The rating systems shown in this table compare the main rating systems that are used in the Climbing World. There are many more rating systems, but we will use this one for now.

UIAA rating system

The Union Internationale des Associations d’Alpinisme (UIAA) rating scale is used mostly in Western Germany and Austria.

The French rating system

The French rating system is slowly becoming the international standard, at least for comparing really hard climbs. It is used in France, as well as in Spain and Italy.

The British grading system

People in Britain have two different ratings: an adjectival grading and a technical grading. The adjectival grading says something about the overall difficulty of the climb. On the other hand, the technical grading shows something about the most difficult move of the climb. For instance, an easy climb with a difficult move would have a relatively low adjectival grading with a high technical rating (like E4/6c). A sustained climb with long runouts and poor pro – a real British climb – but no real difficult technical moves have a high adjectival rating with a low technical rating (like E7/6b).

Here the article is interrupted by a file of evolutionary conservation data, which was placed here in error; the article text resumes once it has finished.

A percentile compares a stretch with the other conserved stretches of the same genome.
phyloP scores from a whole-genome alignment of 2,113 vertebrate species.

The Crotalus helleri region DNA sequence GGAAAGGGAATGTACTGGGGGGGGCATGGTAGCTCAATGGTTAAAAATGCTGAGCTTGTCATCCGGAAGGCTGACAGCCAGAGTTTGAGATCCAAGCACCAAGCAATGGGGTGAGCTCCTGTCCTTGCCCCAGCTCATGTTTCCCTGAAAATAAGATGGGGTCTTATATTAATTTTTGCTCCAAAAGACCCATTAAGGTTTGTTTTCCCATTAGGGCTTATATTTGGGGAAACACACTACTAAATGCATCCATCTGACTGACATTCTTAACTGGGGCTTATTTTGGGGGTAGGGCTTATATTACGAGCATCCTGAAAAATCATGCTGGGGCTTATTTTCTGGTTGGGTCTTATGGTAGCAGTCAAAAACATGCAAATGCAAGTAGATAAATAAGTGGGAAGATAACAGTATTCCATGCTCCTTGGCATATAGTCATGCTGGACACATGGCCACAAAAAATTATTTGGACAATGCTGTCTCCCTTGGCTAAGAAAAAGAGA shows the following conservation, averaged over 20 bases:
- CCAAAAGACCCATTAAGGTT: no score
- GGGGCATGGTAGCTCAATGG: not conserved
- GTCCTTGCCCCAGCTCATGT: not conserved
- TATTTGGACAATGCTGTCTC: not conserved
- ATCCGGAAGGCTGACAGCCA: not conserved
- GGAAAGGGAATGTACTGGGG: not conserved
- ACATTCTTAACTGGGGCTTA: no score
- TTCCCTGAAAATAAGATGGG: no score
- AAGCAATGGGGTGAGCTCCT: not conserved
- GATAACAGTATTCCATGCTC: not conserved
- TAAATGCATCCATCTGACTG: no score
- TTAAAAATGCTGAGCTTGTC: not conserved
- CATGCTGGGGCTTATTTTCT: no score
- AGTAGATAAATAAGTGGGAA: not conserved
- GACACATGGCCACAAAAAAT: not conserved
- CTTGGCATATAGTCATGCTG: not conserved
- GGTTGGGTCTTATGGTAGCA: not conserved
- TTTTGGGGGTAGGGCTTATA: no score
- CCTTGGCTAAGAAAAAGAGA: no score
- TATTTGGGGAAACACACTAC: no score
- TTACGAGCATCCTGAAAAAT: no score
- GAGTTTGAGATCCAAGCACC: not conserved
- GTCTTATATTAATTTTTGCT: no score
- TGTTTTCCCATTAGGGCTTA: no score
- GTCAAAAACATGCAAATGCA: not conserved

USA (YDS)

The Yosemite Decimal System is the North American rating system. The first number in the YDS designates the class of the climb (always “5” for free climbs), while the second number defines the difficulty.

USA France
UIAA
5.7 4
5.8 5a
5.9 5b
5.10 5c
5.10a 6a
VI+
5.10b 6a+
VI+/VII-
5.10c 6b
VII
5.10d 6b+
VII+
5.11a 6c
VII+/VIII-
5.11b/c 6c+
VIII-
5.11d 7a
VIII
5.12a 7a+
VIII/VIII+
5.12b 7b
VIII+
5.12c 7b+
IX-
5.12d 7c
IX
5.13a 7c+
IX/IX+
5.13b 8a
IX+
5.13c 8a+
X-
5.13d 8b
X
5.14a 8b+
X+
5.14b 8c
XI-
5.14c 8c+
XI
5.14d 9a
XI+
5.15a 9a+
XII-

 

Keep in mind that there are many rating tables. The one above is an example. You can also choose what Rating System you will use based on your preferences.